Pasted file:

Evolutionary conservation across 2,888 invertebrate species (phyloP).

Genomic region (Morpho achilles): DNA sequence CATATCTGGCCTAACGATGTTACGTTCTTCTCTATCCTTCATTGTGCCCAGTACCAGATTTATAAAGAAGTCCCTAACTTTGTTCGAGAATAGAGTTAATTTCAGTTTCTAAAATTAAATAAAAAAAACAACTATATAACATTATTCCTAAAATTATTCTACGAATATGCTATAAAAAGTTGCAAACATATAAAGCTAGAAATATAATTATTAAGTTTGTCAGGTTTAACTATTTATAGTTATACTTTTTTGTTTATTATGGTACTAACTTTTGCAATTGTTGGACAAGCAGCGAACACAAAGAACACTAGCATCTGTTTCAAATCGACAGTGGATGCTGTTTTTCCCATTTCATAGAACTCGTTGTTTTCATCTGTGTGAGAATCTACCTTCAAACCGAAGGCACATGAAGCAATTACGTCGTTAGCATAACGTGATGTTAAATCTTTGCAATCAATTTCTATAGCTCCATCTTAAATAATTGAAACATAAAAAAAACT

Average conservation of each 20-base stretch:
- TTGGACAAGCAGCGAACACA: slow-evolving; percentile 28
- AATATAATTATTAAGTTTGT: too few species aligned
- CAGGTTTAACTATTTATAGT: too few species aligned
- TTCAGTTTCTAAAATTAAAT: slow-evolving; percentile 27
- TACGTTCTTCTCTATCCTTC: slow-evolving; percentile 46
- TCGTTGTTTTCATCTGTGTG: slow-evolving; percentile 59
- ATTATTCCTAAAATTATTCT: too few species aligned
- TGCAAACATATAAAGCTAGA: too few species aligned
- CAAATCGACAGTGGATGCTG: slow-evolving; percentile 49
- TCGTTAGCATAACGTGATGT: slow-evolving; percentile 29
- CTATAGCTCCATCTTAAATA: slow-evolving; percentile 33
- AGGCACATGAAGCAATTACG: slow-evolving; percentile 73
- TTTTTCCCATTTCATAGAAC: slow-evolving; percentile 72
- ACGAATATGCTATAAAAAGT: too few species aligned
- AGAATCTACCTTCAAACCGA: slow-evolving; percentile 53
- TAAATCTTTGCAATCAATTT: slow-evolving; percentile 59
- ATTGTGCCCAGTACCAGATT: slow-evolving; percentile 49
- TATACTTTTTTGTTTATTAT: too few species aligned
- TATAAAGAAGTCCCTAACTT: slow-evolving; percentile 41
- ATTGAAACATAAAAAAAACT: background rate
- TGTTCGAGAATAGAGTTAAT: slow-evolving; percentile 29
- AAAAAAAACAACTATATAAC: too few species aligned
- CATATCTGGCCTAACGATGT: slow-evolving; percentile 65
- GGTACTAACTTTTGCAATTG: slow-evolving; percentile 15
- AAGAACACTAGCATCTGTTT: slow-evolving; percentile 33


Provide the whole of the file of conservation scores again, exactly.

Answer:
Evolutionary conservation across 2,888 invertebrate species (phyloP).

Genomic region (Morpho achilles): DNA sequence CATATCTGGCCTAACGATGTTACGTTCTTCTCTATCCTTCATTGTGCCCAGTACCAGATTTATAAAGAAGTCCCTAACTTTGTTCGAGAATAGAGTTAATTTCAGTTTCTAAAATTAAATAAAAAAAACAACTATATAACATTATTCCTAAAATTATTCTACGAATATGCTATAAAAAGTTGCAAACATATAAAGCTAGAAATATAATTATTAAGTTTGTCAGGTTTAACTATTTATAGTTATACTTTTTTGTTTATTATGGTACTAACTTTTGCAATTGTTGGACAAGCAGCGAACACAAAGAACACTAGCATCTGTTTCAAATCGACAGTGGATGCTGTTTTTCCCATTTCATAGAACTCGTTGTTTTCATCTGTGTGAGAATCTACCTTCAAACCGAAGGCACATGAAGCAATTACGTCGTTAGCATAACGTGATGTTAAATCTTTGCAATCAATTTCTATAGCTCCATCTTAAATAATTGAAACATAAAAAAAACT

Average conservation of each 20-base stretch:
- TTGGACAAGCAGCGAACACA: slow-evolving; percentile 28
- AATATAATTATTAAGTTTGT: too few species aligned
- CAGGTTTAACTATTTATAGT: too few species aligned
- TTCAGTTTCTAAAATTAAAT: slow-evolving; percentile 27
- TACGTTCTTCTCTATCCTTC: slow-evolving; percentile 46
- TCGTTGTTTTCATCTGTGTG: slow-evolving; percentile 59
- ATTATTCCTAAAATTATTCT: too few species aligned
- TGCAAACATATAAAGCTAGA: too few species aligned
- CAAATCGACAGTGGATGCTG: slow-evolving; percentile 49
- TCGTTAGCATAACGTGATGT: slow-evolving; percentile 29
- CTATAGCTCCATCTTAAATA: slow-evolving; percentile 33
- AGGCACATGAAGCAATTACG: slow-evolving; percentile 73
- TTTTTCCCATTTCATAGAAC: slow-evolving; percentile 72
- ACGAATATGCTATAAAAAGT: too few species aligned
- AGAATCTACCTTCAAACCGA: slow-evolving; percentile 53
- TAAATCTTTGCAATCAATTT: slow-evolving; percentile 59
- ATTGTGCCCAGTACCAGATT: slow-evolving; percentile 49
- TATACTTTTTTGTTTATTAT: too few species aligned
- TATAAAGAAGTCCCTAACTT: slow-evolving; percentile 41
- ATTGAAACATAAAAAAAACT: background rate
- TGTTCGAGAATAGAGTTAAT: slow-evolving; percentile 29
- AAAAAAAACAACTATATAAC: too few species aligned
- CATATCTGGCCTAACGATGT: slow-evolving; percentile 65
- GGTACTAACTTTTGCAATTG: slow-evolving; percentile 15
- AAGAACACTAGCATCTGTTT: slow-evolving; percentile 33